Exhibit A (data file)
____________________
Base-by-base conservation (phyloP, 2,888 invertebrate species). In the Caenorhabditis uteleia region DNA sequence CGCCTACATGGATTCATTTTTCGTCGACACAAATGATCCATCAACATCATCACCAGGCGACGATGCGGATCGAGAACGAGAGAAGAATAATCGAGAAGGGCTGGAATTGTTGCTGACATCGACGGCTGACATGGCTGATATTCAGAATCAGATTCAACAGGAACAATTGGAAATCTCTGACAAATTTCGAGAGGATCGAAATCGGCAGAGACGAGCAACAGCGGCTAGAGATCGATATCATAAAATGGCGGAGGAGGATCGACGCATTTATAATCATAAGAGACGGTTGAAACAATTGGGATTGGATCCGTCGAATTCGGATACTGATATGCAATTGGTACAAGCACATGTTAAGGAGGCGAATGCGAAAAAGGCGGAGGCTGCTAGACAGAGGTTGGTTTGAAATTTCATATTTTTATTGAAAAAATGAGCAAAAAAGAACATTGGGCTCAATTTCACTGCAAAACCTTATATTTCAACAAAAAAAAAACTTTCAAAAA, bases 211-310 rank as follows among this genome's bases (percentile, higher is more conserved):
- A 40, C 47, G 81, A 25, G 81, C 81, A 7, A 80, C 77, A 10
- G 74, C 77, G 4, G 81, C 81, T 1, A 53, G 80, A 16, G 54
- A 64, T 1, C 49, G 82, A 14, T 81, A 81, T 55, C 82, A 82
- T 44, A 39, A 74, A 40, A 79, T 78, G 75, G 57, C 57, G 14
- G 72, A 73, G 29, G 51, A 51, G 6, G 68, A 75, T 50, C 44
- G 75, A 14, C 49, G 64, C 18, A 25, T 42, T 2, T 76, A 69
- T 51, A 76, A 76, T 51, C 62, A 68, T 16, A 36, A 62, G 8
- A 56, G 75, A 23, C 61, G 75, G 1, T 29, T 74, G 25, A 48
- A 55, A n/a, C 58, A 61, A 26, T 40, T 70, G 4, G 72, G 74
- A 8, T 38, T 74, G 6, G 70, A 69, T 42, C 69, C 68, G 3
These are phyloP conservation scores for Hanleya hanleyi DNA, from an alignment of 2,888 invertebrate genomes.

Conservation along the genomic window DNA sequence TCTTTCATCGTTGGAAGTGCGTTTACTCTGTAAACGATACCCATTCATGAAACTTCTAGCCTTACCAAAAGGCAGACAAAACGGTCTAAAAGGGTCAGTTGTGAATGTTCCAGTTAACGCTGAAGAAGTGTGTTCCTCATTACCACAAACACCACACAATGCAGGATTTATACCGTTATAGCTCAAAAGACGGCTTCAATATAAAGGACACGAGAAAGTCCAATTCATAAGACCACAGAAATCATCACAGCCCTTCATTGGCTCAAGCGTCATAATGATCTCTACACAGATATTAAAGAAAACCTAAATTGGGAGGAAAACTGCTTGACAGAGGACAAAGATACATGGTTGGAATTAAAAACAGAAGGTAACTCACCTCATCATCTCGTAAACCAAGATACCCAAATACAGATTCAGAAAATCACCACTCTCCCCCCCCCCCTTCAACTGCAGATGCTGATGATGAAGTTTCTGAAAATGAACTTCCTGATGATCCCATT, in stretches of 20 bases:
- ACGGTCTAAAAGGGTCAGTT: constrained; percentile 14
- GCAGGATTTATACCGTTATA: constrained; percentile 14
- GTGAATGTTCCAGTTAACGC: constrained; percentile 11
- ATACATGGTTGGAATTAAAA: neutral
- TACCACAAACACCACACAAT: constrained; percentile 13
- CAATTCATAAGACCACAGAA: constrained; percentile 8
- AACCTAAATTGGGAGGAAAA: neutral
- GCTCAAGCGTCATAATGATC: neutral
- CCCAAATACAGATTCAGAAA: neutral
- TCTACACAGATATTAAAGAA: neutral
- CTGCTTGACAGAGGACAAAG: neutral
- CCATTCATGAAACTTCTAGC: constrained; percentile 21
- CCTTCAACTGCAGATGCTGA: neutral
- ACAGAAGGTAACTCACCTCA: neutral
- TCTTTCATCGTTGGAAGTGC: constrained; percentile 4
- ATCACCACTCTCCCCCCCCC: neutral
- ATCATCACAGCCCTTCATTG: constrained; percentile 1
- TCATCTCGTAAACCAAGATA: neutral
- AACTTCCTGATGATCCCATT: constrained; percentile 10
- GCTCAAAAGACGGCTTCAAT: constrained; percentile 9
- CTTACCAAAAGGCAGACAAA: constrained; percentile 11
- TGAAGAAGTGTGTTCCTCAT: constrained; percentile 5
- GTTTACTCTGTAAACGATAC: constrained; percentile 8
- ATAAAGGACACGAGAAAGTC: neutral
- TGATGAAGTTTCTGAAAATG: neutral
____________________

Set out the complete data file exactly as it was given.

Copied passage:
Base-by-base conservation (phyloP, 2,888 invertebrate species). In the Caenorhabditis uteleia region DNA sequence CGCCTACATGGATTCATTTTTCGTCGACACAAATGATCCATCAACATCATCACCAGGCGACGATGCGGATCGAGAACGAGAGAAGAATAATCGAGAAGGGCTGGAATTGTTGCTGACATCGACGGCTGACATGGCTGATATTCAGAATCAGATTCAACAGGAACAATTGGAAATCTCTGACAAATTTCGAGAGGATCGAAATCGGCAGAGACGAGCAACAGCGGCTAGAGATCGATATCATAAAATGGCGGAGGAGGATCGACGCATTTATAATCATAAGAGACGGTTGAAACAATTGGGATTGGATCCGTCGAATTCGGATACTGATATGCAATTGGTACAAGCACATGTTAAGGAGGCGAATGCGAAAAAGGCGGAGGCTGCTAGACAGAGGTTGGTTTGAAATTTCATATTTTTATTGAAAAAATGAGCAAAAAAGAACATTGGGCTCAATTTCACTGCAAAACCTTATATTTCAACAAAAAAAAAACTTTCAAAAA, bases 211-310 rank as follows among this genome's bases (percentile, higher is more conserved):
- A 40, C 47, G 81, A 25, G 81, C 81, A 7, A 80, C 77, A 10
- G 74, C 77, G 4, G 81, C 81, T 1, A 53, G 80, A 16, G 54
- A 64, T 1, C 49, G 82, A 14, T 81, A 81, T 55, C 82, A 82
- T 44, A 39, A 74, A 40, A 79, T 78, G 75, G 57, C 57, G 14
- G 72, A 73, G 29, G 51, A 51, G 6, G 68, A 75, T 50, C 44
- G 75, A 14, C 49, G 64, C 18, A 25, T 42, T 2, T 76, A 69
- T 51, A 76, A 76, T 51, C 62, A 68, T 16, A 36, A 62, G 8
- A 56, G 75, A 23, C 61, G 75, G 1, T 29, T 74, G 25, A 48
- A 55, A n/a, C 58, A 61, A 26, T 40, T 70, G 4, G 72, G 74
- A 8, T 38, T 74, G 6, G 70, A 69, T 42, C 69, C 68, G 3
These are phyloP conservation scores for Hanleya hanleyi DNA, from an alignment of 2,888 invertebrate genomes.

Conservation along the genomic window DNA sequence TCTTTCATCGTTGGAAGTGCGTTTACTCTGTAAACGATACCCATTCATGAAACTTCTAGCCTTACCAAAAGGCAGACAAAACGGTCTAAAAGGGTCAGTTGTGAATGTTCCAGTTAACGCTGAAGAAGTGTGTTCCTCATTACCACAAACACCACACAATGCAGGATTTATACCGTTATAGCTCAAAAGACGGCTTCAATATAAAGGACACGAGAAAGTCCAATTCATAAGACCACAGAAATCATCACAGCCCTTCATTGGCTCAAGCGTCATAATGATCTCTACACAGATATTAAAGAAAACCTAAATTGGGAGGAAAACTGCTTGACAGAGGACAAAGATACATGGTTGGAATTAAAAACAGAAGGTAACTCACCTCATCATCTCGTAAACCAAGATACCCAAATACAGATTCAGAAAATCACCACTCTCCCCCCCCCCCTTCAACTGCAGATGCTGATGATGAAGTTTCTGAAAATGAACTTCCTGATGATCCCATT, in stretches of 20 bases:
- ACGGTCTAAAAGGGTCAGTT: constrained; percentile 14
- GCAGGATTTATACCGTTATA: constrained; percentile 14
- GTGAATGTTCCAGTTAACGC: constrained; percentile 11
- ATACATGGTTGGAATTAAAA: neutral
- TACCACAAACACCACACAAT: constrained; percentile 13
- CAATTCATAAGACCACAGAA: constrained; percentile 8
- AACCTAAATTGGGAGGAAAA: neutral
- GCTCAAGCGTCATAATGATC: neutral
- CCCAAATACAGATTCAGAAA: neutral
- TCTACACAGATATTAAAGAA: neutral
- CTGCTTGACAGAGGACAAAG: neutral
- CCATTCATGAAACTTCTAGC: constrained; percentile 21
- CCTTCAACTGCAGATGCTGA: neutral
- ACAGAAGGTAACTCACCTCA: neutral
- TCTTTCATCGTTGGAAGTGC: constrained; percentile 4
- ATCACCACTCTCCCCCCCCC: neutral
- ATCATCACAGCCCTTCATTG: constrained; percentile 1
- TCATCTCGTAAACCAAGATA: neutral
- AACTTCCTGATGATCCCATT: constrained; percentile 10
- GCTCAAAAGACGGCTTCAAT: constrained; percentile 9
- CTTACCAAAAGGCAGACAAA: constrained; percentile 11
- TGAAGAAGTGTGTTCCTCAT: constrained; percentile 5
- GTTTACTCTGTAAACGATAC: constrained; percentile 8
- ATAAAGGACACGAGAAAGTC: neutral
- TGATGAAGTTTCTGAAAATG: neutral